By nature, I’m a writer. It’s one of the best ways for me to express my thoughts, but I’ve been avoiding it lately. With so much transition coming up in my life, I’ve felt like my emotions are on the edge of a precipice and it’s seemed as though writing, would be the gust of wind that sends everything tumbling down. I’ve been afraid to know what I think by reading what I write, to paraphrase Flannery O’ Connor, but I’ve become to curious…
Last week, I started and finished the beautiful and broken Original Netflix series “13 Reasons Why.” If you’re unfamiliar, it’s based off of a young adult novel written by Jay Asher. The story follows a junior in high school, Clay Jensen, as he uncovers the reasons why his friend, classmate, and crush, Hannah Baker, committed suicide. Before her death, Hannah recorded 13 stories on cassette tapes—each story is “dedicated” to someone who played a part in her eventual life taking incident. I read the book a few years ago and thought it was powerful then, but to see that story be brought to life on a screen almost felt surreal. Since finishing the series, I’m not sure if a day has gone by (so far) that I haven’t thought about the show.*But there is something that almost all of the characters feel that I think is worth noting—grief.
After Hannah’s death, the wake that her friends are left to swim in is one of sorrow and anguish. Once her friends learn of the role they effectively played in Hannah’s suicide, these teens have to navigate how to deal with their misery. They feel guilty for what they’ve done (and to some degree guilt is an appropriate response), but guilt without the gospel leads to shame. And when it’s stripped down, shame really is just pride that is weeping; there is often a selfishness to our sadness. When this is the case, we unfortunately think that we’re the exception to hope, forgiveness, grace, and repentance.
Please don’t read what I haven’t typed. I don’t mean to communicate that the intense pain and loneliness that Hannah and her friends feel is wrong. It’s not. (What happens to Hannah is deplorable and is inexcusable. The way in which she communicates her feelings to her friends is not constructive. At all. Whatsoever.) From this, what I think is important to see is that when we don’t have a place to take those feelings of pain and loneliness, when our eyes stay focused on the nastiness of our circumstances, our loneliness can quickly turn into saddened pride. Both Hannah and her friends acted in ways that rightfully caused feelings of guilt and grief. Unfortunately, the grief they all felt is the very kind that Paul says leads to death in 2 Corinthians 7.
In verses 8-10, Paul addresses the words and tone of his last letter to the church in Corinth (1 Corinthians). He says, “For even if I made you grieve with my letter, I do not regret it—though I did regret it, for I see that letter grieved you, though only for a while. As it is, I rejoice not because you were grieved, but because you were grieved into repenting. For you felt a godly grief…godly grief produces a repentance that leads to salvation without regret, whereas worldly grief produces death.”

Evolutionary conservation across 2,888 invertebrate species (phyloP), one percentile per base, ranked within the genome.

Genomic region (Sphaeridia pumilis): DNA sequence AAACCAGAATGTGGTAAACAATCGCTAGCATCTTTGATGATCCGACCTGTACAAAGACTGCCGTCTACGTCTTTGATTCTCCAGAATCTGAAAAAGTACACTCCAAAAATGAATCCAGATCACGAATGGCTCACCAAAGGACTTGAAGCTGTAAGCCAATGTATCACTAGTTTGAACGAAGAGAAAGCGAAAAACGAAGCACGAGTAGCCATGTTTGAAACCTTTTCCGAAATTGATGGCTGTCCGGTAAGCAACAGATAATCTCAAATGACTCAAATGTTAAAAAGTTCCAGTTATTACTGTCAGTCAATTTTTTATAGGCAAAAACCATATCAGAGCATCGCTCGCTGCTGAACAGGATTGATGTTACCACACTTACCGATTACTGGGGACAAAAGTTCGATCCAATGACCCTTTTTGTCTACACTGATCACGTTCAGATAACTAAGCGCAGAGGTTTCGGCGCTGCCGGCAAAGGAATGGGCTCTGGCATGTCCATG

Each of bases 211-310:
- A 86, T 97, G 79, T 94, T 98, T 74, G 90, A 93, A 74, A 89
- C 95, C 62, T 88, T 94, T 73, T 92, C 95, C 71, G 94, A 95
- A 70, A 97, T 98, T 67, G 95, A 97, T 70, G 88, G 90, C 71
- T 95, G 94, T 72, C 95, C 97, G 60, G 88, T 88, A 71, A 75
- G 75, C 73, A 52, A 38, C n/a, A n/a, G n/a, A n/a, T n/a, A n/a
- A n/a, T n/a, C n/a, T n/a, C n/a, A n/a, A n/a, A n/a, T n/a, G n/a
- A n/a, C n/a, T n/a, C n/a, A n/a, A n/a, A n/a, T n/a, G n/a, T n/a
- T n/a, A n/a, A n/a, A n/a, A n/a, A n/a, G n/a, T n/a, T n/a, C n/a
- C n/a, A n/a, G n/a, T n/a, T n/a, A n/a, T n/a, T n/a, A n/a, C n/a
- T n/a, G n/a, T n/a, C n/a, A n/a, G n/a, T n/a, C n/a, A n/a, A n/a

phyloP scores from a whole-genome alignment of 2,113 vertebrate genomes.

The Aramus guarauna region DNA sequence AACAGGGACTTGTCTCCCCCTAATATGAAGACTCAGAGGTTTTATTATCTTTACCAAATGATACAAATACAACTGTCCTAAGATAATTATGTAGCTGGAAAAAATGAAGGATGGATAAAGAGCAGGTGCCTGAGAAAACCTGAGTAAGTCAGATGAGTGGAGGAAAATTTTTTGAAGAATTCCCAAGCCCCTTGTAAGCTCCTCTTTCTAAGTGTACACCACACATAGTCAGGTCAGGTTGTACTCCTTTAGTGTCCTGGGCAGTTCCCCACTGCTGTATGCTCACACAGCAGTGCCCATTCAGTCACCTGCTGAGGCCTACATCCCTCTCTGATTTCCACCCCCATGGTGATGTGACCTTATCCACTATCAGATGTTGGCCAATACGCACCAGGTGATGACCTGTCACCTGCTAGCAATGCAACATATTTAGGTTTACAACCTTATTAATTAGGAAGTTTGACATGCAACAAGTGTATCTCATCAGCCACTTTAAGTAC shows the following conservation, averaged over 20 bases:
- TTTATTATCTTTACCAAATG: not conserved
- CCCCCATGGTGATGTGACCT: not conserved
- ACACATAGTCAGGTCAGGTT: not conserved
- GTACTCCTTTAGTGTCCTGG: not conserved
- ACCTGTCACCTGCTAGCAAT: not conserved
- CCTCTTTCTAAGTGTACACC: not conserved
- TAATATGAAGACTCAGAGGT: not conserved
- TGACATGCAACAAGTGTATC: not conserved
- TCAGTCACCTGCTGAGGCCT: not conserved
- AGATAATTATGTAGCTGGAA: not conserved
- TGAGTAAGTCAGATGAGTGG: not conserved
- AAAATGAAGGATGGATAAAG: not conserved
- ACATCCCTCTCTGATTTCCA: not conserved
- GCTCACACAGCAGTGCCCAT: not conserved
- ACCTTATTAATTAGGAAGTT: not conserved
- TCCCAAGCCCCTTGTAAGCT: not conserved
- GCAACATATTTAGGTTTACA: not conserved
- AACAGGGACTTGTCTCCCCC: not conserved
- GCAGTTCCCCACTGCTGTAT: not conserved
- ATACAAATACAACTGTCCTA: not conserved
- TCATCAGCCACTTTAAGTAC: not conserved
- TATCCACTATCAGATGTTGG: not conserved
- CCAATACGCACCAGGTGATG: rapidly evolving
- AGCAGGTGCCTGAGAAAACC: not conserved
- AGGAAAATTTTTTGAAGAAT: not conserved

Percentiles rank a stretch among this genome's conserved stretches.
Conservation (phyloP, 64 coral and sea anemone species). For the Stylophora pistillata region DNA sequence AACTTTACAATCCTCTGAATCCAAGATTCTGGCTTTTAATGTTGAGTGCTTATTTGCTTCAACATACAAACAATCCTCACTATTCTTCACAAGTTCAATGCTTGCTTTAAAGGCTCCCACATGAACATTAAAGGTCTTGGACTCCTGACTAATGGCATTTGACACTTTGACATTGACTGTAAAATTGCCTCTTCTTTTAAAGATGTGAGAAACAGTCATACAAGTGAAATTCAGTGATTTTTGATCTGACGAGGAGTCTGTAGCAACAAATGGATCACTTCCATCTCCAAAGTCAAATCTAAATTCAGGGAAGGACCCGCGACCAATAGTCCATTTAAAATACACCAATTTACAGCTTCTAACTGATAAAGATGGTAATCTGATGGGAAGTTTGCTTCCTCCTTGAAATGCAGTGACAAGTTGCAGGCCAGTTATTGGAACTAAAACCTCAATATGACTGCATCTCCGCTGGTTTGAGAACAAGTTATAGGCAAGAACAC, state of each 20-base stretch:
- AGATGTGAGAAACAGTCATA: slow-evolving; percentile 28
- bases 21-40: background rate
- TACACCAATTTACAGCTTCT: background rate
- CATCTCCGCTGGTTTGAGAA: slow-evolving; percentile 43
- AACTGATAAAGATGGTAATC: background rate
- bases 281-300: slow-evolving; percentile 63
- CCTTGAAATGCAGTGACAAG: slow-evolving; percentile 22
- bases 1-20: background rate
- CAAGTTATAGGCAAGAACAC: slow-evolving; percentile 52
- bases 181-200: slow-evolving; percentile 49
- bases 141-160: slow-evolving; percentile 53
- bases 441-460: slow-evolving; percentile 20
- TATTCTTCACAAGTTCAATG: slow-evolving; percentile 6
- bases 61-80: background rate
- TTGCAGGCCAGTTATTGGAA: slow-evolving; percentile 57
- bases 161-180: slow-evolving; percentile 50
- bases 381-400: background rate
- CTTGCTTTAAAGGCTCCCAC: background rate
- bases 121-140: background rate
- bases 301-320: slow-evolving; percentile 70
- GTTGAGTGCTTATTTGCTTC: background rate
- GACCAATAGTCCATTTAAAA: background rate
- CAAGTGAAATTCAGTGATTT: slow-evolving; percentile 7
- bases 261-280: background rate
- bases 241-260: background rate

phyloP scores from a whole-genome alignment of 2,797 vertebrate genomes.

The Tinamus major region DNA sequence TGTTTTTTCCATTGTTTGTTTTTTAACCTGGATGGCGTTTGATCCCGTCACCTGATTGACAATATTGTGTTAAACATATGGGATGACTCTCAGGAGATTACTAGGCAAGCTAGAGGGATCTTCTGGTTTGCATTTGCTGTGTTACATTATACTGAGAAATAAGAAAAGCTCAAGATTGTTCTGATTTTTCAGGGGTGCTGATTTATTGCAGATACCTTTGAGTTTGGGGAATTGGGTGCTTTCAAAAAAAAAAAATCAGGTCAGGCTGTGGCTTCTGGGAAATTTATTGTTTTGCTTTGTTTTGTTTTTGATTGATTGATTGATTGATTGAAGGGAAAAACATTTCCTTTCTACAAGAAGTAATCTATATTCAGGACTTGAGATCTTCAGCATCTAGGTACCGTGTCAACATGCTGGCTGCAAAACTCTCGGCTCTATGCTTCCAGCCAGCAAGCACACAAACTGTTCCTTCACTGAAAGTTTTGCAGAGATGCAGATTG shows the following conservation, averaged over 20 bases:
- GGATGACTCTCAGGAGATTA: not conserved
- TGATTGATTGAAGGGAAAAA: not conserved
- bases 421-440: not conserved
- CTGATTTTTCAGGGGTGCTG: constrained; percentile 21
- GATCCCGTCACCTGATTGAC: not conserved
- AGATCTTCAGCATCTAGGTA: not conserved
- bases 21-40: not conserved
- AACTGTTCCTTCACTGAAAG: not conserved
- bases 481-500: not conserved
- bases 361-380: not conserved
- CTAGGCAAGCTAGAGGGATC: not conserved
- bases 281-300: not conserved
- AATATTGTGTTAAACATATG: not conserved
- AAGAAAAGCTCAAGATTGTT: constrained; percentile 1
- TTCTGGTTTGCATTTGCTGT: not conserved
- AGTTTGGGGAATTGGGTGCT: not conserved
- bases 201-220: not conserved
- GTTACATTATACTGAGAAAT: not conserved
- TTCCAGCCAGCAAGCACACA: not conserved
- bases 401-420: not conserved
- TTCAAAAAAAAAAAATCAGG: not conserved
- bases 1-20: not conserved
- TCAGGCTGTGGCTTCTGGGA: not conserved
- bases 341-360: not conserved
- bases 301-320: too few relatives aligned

More often than not, I think we tend to feel worldly grief. We forget the gospel and the forgiveness that Christ so willingly offers us through repentance and the freedom from shame that is ours to hold. Like Hannah and her friends, we tend to sit in our shame and allow it to overtake us. We become paralyzed by fear and don’t ask for help. We neglect to express the parts of our hearts that beg to be shared.
The story of “13 Reasons Why” is a very acute type of story, but several of its themes are universal. We all struggle, we all deal with pain, we have all done regrettable things—but there is hope! There is a Savior who came, died, and was resurrected for every pain we feel. There is a Savior who seeks to invite us into his presence of ceaseless joy, new mercy, and everlasting love. When this Savior calls us to repent, He doesn’t do so because He desires to make us feel worse, He does so to set us free and welcome us back to life.
I wish that I could tell Hannah and her friends about the good news of the gospel. I wish I could tell them how Jesus desires to free them from their sadness. I wish I could tell them of the beauty and blessed assurance offered in repentance. I wish I could tell them that grace abounds.
I wish that I would tell myself this more often…
[Dear Jesus, thank You for the freedom from shame you offer us. Thank you for your willingness to always forgive. Thank you for the hope of the gospel. May we see that and repent.]
*”13 Reasons Why” is a very heavy show. I’m not necessarily recommending the show, nor am I not recommending the show. There are pretty graphic scenes of sexual assault, rape, and suicide. It depicts a harsh and undesired reality of (what could be) several high schools across the country. For more context, (if you decide to watch the show) I suggest watching a 30 minute video entitled “Beyond The Reasons.” (also on Netflix) In this video author of the book, director and produces of the show, characters, and a few other people affiliated with the production discuss the show, why they added the scenes they did, and why they filmed them it the way they did.